The Biden administration announced this week that nearly three million borrowers will be compensated for ongoing problems related to student loan servicing. As part of the compensation, the Education Department will waive interest, cancel payments, and credit borrowers with time toward student loan forgiveness programs.
Here’s what borrowers need to know.
Servicing Errors Impacting Payments And Student Loan Forgiveness
The federal student loan system is severely strained as nearly 40 million people simultaneously resume repayment after a 3.5 year hiatus. The Education Department and the Consumer Financial Protection Bureau have been fielding complaints from borrowers related to a variety of problems that are impacting their ability to repay their loans and remain on track for critical student loan forgiveness programs.
In a memo released this week, the Education Department detailed the scope of the issues:
- 2.5 million borrowers received untimely billing statements, or no billing statement at all. As a result, more than 830,000 borrowers missed a payment and became delinquent.
- 21,000 individuals have received incorrect monthly bills — some stating that they owed over $10,000 per month (and in a few cases, $100,000 per month).
- 16,000 people who qualify for student loan forgiveness under Borrower Defense to Repayment, and should not have to pay their loans while their discharge is processed, erroneously were put into repayment status and billed.
- 153,000 borrowers were not issued mandatory disclosure statements regarding their income-driven repayment plan terms, including revised monthly payment amounts under the Biden administration’s new SAVE plan.
The department also noted that borrowers are experiencing other problems including very long wait times when trying to reach their student loan servicer by phone. Only half of those who call their servicer are actually able to reach someone, according to the memo.
As a result of these issues, the department noted that borrowers entered delinquency, incurred late fees, or lost credit toward student loan forgiveness under income-driven repayment programs and Public Service Loan Forgiveness.
Borrowers Will Receive Compensation, Including Credit Toward Student Loan Forgiveness
The Education Department has ordered loan servicers to compensate impacted borrowers in several ways:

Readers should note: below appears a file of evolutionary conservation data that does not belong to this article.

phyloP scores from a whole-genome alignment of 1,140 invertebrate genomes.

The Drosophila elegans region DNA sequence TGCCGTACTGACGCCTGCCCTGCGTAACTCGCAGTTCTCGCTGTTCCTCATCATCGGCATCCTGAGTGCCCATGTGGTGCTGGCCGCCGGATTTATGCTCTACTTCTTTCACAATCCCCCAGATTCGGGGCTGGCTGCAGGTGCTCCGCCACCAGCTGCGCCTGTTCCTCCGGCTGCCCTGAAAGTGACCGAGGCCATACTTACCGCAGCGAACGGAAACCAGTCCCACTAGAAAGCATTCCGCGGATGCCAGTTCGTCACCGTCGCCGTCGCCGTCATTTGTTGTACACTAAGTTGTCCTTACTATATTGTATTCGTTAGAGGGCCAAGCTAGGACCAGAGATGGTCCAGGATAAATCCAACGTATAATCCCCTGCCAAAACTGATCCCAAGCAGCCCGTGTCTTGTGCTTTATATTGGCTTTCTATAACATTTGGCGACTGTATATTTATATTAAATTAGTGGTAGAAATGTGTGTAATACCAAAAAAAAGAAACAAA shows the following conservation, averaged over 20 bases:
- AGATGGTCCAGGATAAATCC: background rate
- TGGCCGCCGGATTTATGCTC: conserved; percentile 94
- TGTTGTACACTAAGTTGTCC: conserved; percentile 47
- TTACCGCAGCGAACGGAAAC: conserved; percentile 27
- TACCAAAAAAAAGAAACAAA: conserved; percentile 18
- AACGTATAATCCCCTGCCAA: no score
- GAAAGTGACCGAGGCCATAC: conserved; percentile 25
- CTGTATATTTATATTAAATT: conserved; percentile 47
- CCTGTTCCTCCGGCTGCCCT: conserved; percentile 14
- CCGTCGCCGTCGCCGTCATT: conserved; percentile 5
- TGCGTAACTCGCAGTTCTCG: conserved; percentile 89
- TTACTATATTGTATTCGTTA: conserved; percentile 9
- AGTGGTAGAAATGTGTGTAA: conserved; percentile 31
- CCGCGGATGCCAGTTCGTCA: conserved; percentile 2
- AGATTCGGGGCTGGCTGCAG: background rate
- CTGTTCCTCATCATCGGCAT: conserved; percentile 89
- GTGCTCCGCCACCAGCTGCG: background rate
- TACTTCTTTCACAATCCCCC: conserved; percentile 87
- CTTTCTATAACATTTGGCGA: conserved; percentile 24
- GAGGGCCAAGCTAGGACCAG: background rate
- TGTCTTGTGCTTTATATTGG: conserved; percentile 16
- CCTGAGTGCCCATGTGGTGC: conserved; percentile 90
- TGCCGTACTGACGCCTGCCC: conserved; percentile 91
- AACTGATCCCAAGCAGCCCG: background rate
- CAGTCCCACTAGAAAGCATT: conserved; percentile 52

- Borrowers will be placed in an administrative forbearance while the issues are corrected. During this time, bills will be cancelled and no payments will be due.
- Those impacted may be eligible for refunds of any erroneous payments made.
- Individuals who incurred non-sufficient fund fees as a result of an automatic debit error can be reimbursed.
- IDR applications resulting in erroneous monthly payment amounts must be re-processed.
- Interest accrual will be waived while account issues are corrected.
- Borrowers will receive credit toward student loan forgiveness under IDR and PSLF “while their monthly payments are being recalculated.”
The department is ordering this relief “to ensure that affected borrowers are not harmed by these servicing errors identified during the Return to Repayment period.”
Student Loan Forgiveness Legal Authority
The Education Department’s memo notes that the Biden administration is relying on the Higher Education Act’s so-called compromise and settlement authority to implement this relief. Notably, this is the same legal authority that President Biden is using to establish a new student loan forgiveness plan. The new program may cover five broad categories of borrowers, including those who are experiencing financial hardships.
The department will be holding critical hearings on this new student loan forgiveness plan next week, with the rulemaking process continuing into December. Final regulations are expected to be released in 2024.
Further Student Loan Forgiveness Reading
Education Department Unveils Major Details On New Student Loan Forgiveness Plan
Didn’t Get A Student Loan Forgiveness Email? 7 Possible Reasons Why
5 Student Loan Forgiveness Updates As On-Ramp Begins And Problems Worsen
Check Your Email: 50,000 Borrowers Get Student Loan Forgiveness Notices, And Yes, They’re Real
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